Reworked 'Titanic' sets sail in well-sung Chicago revival

  • Griffin Theatre Company's revives a chamber version of the musical "Titanic."

    Griffin Theatre Company's revives a chamber version of the musical "Titanic." Courtesy of Michael Brosilow

  • Matt Edmonds plays the son of a grocer in love with an aristocrat played by Laura McClain, of Grayslake, in Griffin Theatre Company's revival of the 1997 musical "Titanic" by composer/lyricist Maury Yeston and writer Peter Stone.

    Matt Edmonds plays the son of a grocer in love with an aristocrat played by Laura McClain, of Grayslake, in Griffin Theatre Company's revival of the 1997 musical "Titanic" by composer/lyricist Maury Yeston and writer Peter Stone. Courtesy of Michael Brosilow

  • Naval architect Thomas Andrews (Eric Lindahl, left) reveals the dire circumstances facing the stricken ship to White Star Line chairman J. Bruce Ismay (Scott Allen Luke, second from left), wireless operator Harold Bride (Royen Kent, second from right) and Captain Edward J. Smith (Peter Vamvakas, right) in Griffin Theatre's revival of the musical "Titanic."

    Naval architect Thomas Andrews (Eric Lindahl, left) reveals the dire circumstances facing the stricken ship to White Star Line chairman J. Bruce Ismay (Scott Allen Luke, second from left), wireless operator Harold Bride (Royen Kent, second from right) and Captain Edward J. Smith (Peter Vamvakas, right) in Griffin Theatre's revival of the musical "Titanic." Courtesy of Michael Brosilow

 
 
Updated 11/2/2014 9:46 AM

Everything we need to know about the characters embarking on the voyage of a lifetime in Griffin Theatre's gloriously intimate "Titanic" we read in their expressions during the opening numbers. It's all there: the yearning, anticipation, optimism and awe at encountering for the first time the "ship of dreams" -- a testament to the marvels of modern engineering and man's enduring hubris.

Their enthusiasm isn't just palpable, it's infectious. We're immediately invested in the Irish immigrants dreaming of new lives in America, in the young couple whose love trumps their class differences, in the perceptive stoker and the courageous wireless operator.

                                                                                                                                                                                                                       
 

With kudos to Scott Weinstein for his canny, detailed direction and Elizabeth Doran for her fine music direction, much of the credit rests with the cast. Their vivid performances drive this moving, beautifully sung production which -- in one scene, one song even -- packs a more profound emotional wallop than James Cameron's 1997 blockbuster in its entirety.

The musical by composer-lyricist Maury Yeston and writer Peter Stone premiered the same year as Cameron's film. But the Tony Award winner lacked the film's staying power. A rumored 2014 Broadway revival fizzled. But Griffin's stellar revival, the first production of a 2012 chamber version by original cast member Don Stephenson, might turn the tide.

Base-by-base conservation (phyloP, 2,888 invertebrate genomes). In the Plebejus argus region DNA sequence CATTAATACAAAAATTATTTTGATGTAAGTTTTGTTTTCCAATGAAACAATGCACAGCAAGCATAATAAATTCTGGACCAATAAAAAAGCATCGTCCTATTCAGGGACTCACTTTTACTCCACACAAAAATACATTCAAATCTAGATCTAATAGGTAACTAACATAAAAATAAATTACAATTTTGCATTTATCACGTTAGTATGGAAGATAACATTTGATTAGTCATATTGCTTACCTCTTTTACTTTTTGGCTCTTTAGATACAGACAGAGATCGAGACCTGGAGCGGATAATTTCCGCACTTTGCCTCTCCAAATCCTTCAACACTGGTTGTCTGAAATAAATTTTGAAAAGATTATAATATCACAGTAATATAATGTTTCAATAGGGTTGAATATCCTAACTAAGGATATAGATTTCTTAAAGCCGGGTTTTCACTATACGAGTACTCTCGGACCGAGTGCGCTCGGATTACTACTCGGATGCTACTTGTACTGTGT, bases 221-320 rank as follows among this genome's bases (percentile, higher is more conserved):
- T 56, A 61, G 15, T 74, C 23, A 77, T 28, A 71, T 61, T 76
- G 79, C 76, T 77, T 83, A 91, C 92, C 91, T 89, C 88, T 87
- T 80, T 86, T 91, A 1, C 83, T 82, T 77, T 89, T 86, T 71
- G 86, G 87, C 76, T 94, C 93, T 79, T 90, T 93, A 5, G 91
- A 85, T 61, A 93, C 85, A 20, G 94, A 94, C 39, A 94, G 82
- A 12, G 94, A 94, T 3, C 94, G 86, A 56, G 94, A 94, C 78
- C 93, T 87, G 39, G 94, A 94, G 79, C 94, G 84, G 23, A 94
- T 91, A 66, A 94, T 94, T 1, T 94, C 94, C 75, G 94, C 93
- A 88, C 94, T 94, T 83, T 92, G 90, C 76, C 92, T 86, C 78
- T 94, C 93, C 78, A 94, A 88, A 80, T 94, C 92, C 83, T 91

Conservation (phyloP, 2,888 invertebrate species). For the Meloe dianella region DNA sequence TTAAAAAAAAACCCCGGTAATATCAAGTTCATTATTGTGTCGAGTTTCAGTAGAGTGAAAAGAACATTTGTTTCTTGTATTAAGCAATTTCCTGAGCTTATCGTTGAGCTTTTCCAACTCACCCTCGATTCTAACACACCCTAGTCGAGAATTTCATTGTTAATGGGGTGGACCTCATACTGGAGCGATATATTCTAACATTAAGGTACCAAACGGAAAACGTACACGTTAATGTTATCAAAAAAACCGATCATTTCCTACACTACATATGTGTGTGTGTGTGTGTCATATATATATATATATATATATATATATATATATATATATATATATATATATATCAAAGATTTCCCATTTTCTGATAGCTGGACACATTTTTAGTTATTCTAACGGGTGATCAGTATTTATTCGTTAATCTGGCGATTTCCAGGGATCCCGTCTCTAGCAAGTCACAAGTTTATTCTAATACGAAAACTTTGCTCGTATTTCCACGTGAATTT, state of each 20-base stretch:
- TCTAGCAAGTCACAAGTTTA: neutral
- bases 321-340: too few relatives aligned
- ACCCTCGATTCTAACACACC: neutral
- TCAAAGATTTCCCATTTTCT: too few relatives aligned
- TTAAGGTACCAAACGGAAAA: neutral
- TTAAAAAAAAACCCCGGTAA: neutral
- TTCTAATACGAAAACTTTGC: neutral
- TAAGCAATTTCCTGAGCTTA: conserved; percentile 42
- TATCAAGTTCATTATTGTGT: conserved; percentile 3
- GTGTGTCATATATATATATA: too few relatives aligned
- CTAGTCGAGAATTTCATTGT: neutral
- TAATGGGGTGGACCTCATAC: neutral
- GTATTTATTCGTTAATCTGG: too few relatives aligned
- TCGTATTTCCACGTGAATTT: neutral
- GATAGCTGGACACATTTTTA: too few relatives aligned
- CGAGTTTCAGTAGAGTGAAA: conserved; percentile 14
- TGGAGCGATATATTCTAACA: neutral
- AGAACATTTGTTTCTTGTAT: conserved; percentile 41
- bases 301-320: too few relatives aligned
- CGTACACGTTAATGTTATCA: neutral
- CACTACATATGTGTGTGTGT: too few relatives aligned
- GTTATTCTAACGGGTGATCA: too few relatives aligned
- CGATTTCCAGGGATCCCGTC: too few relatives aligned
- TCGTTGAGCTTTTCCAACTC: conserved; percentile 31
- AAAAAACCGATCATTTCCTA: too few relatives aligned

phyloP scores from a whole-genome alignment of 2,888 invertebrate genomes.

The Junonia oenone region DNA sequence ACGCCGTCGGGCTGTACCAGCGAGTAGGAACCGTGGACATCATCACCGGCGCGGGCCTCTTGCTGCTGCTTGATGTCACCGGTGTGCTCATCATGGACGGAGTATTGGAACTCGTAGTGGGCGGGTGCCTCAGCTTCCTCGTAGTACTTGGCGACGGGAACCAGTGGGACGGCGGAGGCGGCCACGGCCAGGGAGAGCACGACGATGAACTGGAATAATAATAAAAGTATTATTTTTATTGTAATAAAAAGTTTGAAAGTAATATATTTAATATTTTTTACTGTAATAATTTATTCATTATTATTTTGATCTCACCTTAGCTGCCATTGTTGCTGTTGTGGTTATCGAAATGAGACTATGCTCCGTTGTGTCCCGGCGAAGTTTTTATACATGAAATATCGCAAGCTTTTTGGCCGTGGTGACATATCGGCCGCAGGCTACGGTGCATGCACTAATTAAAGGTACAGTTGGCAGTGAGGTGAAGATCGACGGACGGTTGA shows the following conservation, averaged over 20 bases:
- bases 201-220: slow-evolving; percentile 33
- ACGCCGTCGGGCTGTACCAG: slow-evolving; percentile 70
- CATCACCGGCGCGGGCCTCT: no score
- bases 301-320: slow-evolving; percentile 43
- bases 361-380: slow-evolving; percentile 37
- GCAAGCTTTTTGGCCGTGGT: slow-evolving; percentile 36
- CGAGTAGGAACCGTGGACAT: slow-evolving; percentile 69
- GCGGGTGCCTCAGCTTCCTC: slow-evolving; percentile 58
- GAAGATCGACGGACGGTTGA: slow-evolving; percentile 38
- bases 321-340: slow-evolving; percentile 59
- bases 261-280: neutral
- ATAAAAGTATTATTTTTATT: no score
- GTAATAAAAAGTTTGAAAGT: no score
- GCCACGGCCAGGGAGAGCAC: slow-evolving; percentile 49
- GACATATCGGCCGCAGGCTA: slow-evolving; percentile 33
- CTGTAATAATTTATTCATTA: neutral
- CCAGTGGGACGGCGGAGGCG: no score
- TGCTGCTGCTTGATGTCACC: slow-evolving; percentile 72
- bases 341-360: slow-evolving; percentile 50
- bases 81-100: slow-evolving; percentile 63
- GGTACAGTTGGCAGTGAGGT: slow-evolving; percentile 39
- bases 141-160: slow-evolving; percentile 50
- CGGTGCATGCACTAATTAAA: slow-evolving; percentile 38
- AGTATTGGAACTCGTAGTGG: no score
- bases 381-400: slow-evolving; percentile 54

The scaled-down approach suits the character-driven show. But it doesn't diminish the richness of Yeston's lush, insistent score or the power of Stone's dialogue. Nor does it dilute the show's well-articulated themes of pride, greed and class. Rather, the approach shifts the focus to where it belongs, on the inhabitants of this floating metropolis bound for New York City from Southhampton, England.

First aboard is Fred Barrett, played by Justin Adair, a winning performer from Woodridge. A stoker in the ship's boiler room, he's befriended by Royen Kent's Harold Bride, a lonely young telegraph operator. The wonderfully droll John Keating provides comic relief as butler Henry Etches and Neala Barron earns laughs as Alice Beane, a second-class passenger desperate to rub shoulders with the upper crust. Her efforts are indulged by her husband Edgar (a devoted Jake Mahler).

Laura McClain, a lovely singer from Grayslake, plays aristocrat Caroline Neville, who elopes with commoner Charles Clarke (the well-matched Matt Edmonds, from Metropolis Performing Arts Centre's "The Last Five Years").

Also on hand for Titanic's maiden voyage is J. Bruce Ismay (Scott Allen Luke), the overbearing chairman of the White Star Line who insists Captain Smith (Peter Vamvakas) push the ship to its limits. Eric Lindahl, another fine singer, plays naval architect Thomas Andrews, who narrates the ship's final moments in wrenching detail.

0 Comments
                                                                                                                                                                                                                       
 
Article Comments ()
Guidelines: Keep it civil and on topic; no profanity, vulgarity, slurs or personal attacks. People who harass others or joke about tragedies will be blocked. If a comment violates these standards or our terms of service, click the X in the upper right corner of the comment box. To find our more, read our FAQ.